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What’s in the budget?

$500 million to Canada Health Infoway to encourage electronic health records.

$440 million to First Nations and Inuit health programs, including $135 million for new and upgraded health clinics and nurses’ residences.

What does it mean for Canadians?

This budget delivers nothing on pharmacare, home and community care, wait times, health human resources, or hospital superbugs. There is no dedicated health care infrastructure money (for new and upgraded facilities) outside of the First Nations projects.

Even though health care makes up almost half of federal cash transfers and remains a top priority for Canadians, the federal government has whittled down its role to electronic health information systems.

What are the better choices?

Federal leadership for universal, public health care. The federal government must enforce the Canada Health Act and turn back the privatization of our health care system.

A national seniors’ care program with targeted funding and national standards for home and residential care.

A wait time strategy that guarantees public sector improvements like centralized lists and maximized use of operating rooms, with no outsourcing to for-profit clinics.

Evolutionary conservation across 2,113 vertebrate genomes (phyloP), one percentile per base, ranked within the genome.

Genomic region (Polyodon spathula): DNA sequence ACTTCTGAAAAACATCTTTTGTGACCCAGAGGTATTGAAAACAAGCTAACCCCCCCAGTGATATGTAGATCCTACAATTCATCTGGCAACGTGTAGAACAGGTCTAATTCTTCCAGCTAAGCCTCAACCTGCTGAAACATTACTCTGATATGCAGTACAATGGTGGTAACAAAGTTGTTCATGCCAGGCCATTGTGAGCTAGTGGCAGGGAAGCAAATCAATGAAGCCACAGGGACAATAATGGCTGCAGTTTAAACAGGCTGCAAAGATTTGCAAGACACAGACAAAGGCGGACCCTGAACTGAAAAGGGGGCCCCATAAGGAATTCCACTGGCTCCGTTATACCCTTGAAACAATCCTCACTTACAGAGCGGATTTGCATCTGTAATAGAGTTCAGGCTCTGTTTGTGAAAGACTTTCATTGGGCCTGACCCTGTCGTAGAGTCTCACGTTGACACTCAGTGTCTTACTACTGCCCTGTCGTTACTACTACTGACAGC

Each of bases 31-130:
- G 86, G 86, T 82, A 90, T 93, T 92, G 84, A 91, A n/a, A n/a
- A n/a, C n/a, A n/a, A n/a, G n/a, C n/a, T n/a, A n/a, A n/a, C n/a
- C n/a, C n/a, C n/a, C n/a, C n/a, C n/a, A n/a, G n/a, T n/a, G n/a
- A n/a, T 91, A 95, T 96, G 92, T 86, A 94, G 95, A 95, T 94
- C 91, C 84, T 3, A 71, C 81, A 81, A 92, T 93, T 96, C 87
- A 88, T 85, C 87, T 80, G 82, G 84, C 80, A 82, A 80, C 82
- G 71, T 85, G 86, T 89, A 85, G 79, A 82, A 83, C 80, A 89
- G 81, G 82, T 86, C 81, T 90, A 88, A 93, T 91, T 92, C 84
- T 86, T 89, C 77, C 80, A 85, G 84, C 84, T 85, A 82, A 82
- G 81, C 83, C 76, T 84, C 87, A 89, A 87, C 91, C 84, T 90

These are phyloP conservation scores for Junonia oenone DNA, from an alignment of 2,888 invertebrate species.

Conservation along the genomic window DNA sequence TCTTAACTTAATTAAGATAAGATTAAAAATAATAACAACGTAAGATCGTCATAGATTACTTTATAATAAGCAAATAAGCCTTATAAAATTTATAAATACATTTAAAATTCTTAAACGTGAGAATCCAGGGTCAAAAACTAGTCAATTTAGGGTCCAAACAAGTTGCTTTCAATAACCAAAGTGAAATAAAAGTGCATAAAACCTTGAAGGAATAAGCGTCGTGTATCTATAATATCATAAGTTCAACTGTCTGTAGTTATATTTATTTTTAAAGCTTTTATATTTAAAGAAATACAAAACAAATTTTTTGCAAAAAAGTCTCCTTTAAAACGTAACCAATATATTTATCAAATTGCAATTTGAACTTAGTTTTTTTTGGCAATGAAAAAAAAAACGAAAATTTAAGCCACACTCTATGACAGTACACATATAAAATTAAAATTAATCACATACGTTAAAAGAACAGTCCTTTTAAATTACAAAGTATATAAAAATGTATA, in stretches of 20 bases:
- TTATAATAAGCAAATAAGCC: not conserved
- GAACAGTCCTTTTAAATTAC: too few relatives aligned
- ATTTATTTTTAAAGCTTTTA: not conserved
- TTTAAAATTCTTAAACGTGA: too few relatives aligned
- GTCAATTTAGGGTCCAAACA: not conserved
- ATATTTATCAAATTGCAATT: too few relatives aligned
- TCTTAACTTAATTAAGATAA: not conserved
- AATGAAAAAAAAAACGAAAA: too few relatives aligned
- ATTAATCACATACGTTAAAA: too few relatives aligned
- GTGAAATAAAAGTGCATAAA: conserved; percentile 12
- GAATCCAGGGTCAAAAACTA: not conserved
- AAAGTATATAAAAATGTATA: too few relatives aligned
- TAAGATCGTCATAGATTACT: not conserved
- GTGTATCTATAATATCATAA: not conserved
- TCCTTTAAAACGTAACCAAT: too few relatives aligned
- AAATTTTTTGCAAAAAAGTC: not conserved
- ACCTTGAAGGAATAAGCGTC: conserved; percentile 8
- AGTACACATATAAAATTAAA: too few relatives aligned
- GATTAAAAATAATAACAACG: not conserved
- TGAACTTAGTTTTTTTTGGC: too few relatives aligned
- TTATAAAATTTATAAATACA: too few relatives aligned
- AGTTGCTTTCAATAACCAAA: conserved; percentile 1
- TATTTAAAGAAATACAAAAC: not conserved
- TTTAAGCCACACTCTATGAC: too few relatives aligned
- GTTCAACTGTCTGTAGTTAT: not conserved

A national infrastructure fund to build and redevelop hospitals and long term care facilities that is tied to public non-profit ownership, management, and operation of the facilities, equipment and services.

A national strategy to combat health care associated infections through:

  • more cleaning and infection control staff;
  • an end to contracting out of health care cleaning services;
  • lower bed occupancy rates;
  • stringent infection control, cleaning, sterilization, and disinfection standards; and,
  • mandatory reporting and public disclosure of healthcare associated infection and death rates.

A federal health strategy for Aboriginal peoples that eliminates the shortfall created by the cap on First Nations budgets, meets the needs identified by the Kelowna Accord, and invests in public infrastructure and services.

A national health human resources strategy built on improved working conditions, training, and wage parity across the sector and an end to the exploitation of migrant workers.

A national pharmacare program that provides equal access to safe and effective drugs while keeping rising costs in check. The program should include first-dollar coverage for essential drugs on a national formulary, bulk purchasing, more rigorous safety standards, evidence-based prescribing, and stricter controls on drug company marketing.